About 2 million Michiganders are currently enrolled in Medicaid, a health insurance program directed to the dependent poor and certain qualifying families with low income. Many of these people are in nursing homes, the average annual cost of which is $70,000 per person. Many others are disabled and members of households in which other family members serve as caretakers. The average cost of children covered under Medicaid is $3,000; adults $4,000; elderly $15,000; and disabled $17,000. Cities like Detroit, with disproportionate numbers of poor people, especially benefit from this program. About 70 percent of this money comes from Washington, and about 30 percent from state governments. Assuming 20 percent of the state’s Medicaid enrollees are in Detroit (roughly in line with the percent of poor people in the state that reside in the city), and assuming that the cost to the federal government averages $3,000 per enrollees, gives a figure of $600 million.

A slightly smaller number of Michiganders participate in the federal government’s supplemental nutrition programs (the largest one being EBT or SNAP, formerly known as food stamps) (about 1.8 million). The average monthly benefit in these programs is $133. Again assuming 20 percent of the state’s food stamp participants reside in Detroit, gives a figure of $575 million.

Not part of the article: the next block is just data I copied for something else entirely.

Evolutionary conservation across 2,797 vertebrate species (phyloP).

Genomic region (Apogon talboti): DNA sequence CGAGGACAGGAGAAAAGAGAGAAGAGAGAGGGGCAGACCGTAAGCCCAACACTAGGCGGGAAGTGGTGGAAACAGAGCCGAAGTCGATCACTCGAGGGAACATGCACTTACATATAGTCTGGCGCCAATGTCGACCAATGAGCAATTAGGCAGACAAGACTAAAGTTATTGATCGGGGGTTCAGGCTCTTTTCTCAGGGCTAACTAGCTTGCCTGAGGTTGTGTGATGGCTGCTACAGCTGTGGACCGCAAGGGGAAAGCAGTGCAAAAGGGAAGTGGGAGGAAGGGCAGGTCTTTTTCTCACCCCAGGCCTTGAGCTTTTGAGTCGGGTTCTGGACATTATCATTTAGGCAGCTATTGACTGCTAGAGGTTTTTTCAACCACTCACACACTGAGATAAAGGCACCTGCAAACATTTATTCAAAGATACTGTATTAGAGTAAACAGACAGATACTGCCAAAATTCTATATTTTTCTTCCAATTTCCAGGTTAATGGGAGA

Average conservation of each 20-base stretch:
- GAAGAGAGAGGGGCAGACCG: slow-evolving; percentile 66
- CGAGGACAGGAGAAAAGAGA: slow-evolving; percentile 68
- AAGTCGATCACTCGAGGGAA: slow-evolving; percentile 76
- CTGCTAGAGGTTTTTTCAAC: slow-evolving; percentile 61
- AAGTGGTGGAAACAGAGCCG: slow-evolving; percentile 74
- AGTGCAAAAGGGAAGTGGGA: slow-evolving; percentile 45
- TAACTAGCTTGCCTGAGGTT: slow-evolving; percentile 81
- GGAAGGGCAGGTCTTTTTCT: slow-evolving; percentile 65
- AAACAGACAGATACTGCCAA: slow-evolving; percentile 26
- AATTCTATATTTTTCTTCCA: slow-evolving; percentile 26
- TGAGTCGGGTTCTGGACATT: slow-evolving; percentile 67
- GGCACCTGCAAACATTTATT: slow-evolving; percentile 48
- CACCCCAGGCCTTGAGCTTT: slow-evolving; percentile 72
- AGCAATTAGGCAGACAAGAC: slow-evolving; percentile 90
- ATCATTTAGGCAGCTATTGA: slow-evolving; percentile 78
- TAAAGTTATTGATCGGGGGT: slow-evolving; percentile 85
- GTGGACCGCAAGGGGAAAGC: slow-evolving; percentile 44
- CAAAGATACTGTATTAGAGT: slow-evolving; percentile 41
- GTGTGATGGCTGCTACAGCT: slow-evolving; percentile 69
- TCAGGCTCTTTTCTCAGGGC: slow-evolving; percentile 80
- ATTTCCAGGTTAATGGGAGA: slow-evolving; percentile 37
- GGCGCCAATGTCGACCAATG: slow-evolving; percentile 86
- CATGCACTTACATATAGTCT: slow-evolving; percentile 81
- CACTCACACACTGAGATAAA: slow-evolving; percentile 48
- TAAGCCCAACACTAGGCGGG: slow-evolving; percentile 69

About 800,000 Michiganders participate in the earned income tax credit program. This program gives “rebatable tax refunds” to low-income households that are eligible mostly by reason of having minor dependents. By “rebatable tax refunds” is meant cash assistance, as the taxes being rebated are paid by other households. The average benefit of this program in Michigan is $2,200. Again assuming 20 percent of the state’s EITC participants reside in Detroit, delivers a figure of $350 million.

Social Security is a combination pension, life and disability insurance, and income redistribution plan. For most people, they get back what they put in, or maybe less, taking into account certain actuarial calculations. But, for many people, they get back a lot more because of the program’s egalitarian benefit schedule. At the risk of understating the benefit to communities with disproportionate numbers of poor people, I will only count Social Security’s SSI program, which dispenses benefits to low-income qualifying persons regardless of their contribution history. Wayne County, Michigan, has 82,000 recipients of SSI, who receive total payments of $50 million.